Triazine herbicides such as atrazine and simazine which were heavily used in the latter half of the twentieth century constituted a rich new source of nitrogen for soil microbes. An atzA dechlorinase active against both atrazine and simazine was isolated from various soil bacteria from diverse locations in the mid 1990s. We have surveyed the atzA genes from eight triazine-degrading Aminobacter aminovorans strains isolated from French agricultural soils recurrently exposed to triazines in 2000. Six amino acid differences from the original isolate were each found in more than one of the A. aminovorans strains. Three of these in particular (V92L, A170T and A296T) were recovered from a majority of the isolates and from locations separated by up to 900 km, so may reflect ongoing selection for the new function. Two of the latter (A170T and A296T) were indeed found to confer higher specificity for simazine, albeit not atrazine, and greater affinity for a metal ion required for activity, than did the original variant. In contrast, we found that ongoing maintenance of the original atzA-containing isolate in laboratory culture for 12 years in a medium containing high concentrations of atrazine has led to the fixation of another amino acid substitution that substantially reduces activity for the triazines. The high concentrations of atrazine in the medium may have relaxed the selection for a highly efficient triazine dechlorinase activity, and that there is some, as yet uncharacterised, counter selection against the activity of this enzyme under these conditions.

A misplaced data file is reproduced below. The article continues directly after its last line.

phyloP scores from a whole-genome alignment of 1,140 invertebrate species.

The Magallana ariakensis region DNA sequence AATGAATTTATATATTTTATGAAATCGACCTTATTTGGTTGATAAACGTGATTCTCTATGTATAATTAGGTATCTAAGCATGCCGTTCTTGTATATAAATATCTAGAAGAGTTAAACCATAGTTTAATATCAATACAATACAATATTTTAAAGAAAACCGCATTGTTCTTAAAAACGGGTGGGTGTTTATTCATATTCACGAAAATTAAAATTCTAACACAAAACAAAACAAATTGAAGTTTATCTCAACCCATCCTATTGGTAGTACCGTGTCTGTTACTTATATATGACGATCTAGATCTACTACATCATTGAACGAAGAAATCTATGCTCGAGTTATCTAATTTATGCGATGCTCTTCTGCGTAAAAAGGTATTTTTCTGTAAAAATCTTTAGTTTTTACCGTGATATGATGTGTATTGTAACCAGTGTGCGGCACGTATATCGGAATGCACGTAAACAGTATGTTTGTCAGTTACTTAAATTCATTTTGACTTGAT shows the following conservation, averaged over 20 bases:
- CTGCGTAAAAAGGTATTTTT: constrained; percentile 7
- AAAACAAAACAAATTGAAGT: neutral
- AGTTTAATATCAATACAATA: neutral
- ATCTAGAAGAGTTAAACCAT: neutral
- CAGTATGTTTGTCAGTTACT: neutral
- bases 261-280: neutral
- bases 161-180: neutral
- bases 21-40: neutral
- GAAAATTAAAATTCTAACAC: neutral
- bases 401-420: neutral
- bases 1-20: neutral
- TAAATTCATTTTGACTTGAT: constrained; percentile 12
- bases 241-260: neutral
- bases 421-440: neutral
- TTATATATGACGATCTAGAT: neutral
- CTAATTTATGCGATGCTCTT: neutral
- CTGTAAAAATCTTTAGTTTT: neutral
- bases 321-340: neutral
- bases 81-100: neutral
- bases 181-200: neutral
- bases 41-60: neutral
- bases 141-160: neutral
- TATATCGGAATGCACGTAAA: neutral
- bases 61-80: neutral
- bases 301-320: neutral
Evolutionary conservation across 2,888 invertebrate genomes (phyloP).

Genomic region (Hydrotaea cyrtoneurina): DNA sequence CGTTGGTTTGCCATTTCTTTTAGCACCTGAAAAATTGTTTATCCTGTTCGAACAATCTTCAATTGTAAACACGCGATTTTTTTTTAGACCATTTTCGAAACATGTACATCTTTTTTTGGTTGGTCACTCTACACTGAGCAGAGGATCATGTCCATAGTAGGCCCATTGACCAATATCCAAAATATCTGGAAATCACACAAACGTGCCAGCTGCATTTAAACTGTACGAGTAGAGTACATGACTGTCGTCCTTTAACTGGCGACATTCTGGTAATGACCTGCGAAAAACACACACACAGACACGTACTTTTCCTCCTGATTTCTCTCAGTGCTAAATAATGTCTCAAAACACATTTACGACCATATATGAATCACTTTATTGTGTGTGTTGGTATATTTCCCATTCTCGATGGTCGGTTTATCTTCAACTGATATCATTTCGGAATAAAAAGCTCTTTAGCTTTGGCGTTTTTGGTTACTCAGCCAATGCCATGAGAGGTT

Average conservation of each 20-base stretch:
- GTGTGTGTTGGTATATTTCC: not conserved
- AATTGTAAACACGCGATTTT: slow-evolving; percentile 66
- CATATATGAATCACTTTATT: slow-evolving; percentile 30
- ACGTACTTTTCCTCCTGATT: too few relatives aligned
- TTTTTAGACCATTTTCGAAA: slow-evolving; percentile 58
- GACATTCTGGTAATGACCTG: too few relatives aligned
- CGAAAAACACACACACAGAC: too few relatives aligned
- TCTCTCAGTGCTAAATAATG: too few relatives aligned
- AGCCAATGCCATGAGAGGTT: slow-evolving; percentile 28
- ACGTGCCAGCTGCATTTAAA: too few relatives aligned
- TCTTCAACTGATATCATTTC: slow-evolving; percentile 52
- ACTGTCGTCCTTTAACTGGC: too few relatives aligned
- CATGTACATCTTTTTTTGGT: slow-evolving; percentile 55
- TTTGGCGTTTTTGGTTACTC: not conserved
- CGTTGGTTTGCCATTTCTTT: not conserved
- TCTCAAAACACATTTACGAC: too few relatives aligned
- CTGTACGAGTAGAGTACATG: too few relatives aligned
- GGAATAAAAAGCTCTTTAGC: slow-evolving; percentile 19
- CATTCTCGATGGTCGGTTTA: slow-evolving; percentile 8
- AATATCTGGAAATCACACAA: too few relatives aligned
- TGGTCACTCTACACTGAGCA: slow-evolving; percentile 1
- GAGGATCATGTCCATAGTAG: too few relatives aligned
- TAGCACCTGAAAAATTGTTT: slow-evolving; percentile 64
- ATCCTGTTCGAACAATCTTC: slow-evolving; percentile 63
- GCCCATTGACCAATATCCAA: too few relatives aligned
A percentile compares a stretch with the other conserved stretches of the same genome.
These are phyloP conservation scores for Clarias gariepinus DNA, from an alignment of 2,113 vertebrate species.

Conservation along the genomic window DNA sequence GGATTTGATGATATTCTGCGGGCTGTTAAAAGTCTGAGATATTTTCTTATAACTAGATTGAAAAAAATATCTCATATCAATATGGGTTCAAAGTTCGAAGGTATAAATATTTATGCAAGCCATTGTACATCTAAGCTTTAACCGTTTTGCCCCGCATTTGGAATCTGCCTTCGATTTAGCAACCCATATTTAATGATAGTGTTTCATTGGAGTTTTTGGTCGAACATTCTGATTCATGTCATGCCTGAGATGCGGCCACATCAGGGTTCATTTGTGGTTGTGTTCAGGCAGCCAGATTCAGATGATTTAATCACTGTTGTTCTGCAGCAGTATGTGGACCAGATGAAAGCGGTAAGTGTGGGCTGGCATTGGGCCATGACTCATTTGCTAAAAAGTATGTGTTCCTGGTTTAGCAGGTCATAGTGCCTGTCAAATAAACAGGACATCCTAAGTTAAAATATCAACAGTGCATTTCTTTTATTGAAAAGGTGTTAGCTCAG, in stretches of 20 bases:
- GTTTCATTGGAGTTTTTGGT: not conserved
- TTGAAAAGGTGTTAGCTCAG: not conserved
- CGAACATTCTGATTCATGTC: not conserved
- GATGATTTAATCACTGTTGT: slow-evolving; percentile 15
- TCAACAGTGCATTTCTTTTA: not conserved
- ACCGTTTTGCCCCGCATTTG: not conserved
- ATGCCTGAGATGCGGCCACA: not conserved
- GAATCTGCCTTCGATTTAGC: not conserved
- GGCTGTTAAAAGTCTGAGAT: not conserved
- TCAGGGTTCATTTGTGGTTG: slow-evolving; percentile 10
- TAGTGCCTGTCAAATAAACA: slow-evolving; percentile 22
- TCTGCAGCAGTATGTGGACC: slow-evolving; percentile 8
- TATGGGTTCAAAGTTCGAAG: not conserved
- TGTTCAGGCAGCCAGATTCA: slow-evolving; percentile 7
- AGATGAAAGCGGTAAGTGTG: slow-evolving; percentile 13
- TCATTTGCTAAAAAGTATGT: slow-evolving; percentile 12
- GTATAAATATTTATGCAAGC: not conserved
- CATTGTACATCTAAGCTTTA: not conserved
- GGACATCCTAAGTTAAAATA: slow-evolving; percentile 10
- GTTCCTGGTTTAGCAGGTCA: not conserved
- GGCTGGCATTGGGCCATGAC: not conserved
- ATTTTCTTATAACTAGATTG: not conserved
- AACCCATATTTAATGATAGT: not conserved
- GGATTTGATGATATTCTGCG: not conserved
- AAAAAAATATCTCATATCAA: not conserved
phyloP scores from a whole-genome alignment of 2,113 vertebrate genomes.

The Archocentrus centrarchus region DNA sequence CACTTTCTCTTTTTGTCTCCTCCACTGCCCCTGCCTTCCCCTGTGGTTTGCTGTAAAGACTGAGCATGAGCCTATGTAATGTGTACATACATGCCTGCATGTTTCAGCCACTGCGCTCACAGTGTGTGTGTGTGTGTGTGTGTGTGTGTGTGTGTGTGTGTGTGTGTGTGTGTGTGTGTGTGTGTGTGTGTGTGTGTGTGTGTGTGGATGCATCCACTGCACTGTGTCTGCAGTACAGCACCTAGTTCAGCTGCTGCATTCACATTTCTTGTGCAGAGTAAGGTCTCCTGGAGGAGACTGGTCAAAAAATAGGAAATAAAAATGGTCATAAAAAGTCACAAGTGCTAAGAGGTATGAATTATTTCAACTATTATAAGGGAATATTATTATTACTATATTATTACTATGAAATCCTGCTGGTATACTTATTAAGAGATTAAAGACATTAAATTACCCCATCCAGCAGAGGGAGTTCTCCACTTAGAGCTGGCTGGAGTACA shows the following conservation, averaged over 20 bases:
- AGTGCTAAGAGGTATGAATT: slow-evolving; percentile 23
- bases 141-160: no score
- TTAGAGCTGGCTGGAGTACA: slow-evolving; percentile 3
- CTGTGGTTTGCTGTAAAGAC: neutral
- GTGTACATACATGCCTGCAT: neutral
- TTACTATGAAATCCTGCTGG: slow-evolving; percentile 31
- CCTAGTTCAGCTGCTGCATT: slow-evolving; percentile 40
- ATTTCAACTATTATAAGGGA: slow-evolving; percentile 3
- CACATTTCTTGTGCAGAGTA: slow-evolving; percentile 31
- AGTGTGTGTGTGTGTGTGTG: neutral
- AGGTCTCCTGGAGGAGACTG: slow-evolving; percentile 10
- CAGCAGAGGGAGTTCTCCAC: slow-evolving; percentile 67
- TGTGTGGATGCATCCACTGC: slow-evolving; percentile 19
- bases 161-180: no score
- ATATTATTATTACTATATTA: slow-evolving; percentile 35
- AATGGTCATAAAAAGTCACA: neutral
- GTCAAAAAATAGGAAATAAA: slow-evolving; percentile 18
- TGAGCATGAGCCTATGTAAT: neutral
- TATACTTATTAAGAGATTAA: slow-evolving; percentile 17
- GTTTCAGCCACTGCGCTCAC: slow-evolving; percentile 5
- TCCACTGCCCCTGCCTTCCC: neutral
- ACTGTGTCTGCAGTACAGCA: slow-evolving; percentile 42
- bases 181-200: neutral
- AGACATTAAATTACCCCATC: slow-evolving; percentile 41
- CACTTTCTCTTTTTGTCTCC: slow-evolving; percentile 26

|Number of pages||10|
|Publication status||Published - Feb 2014|
- Substrate specificity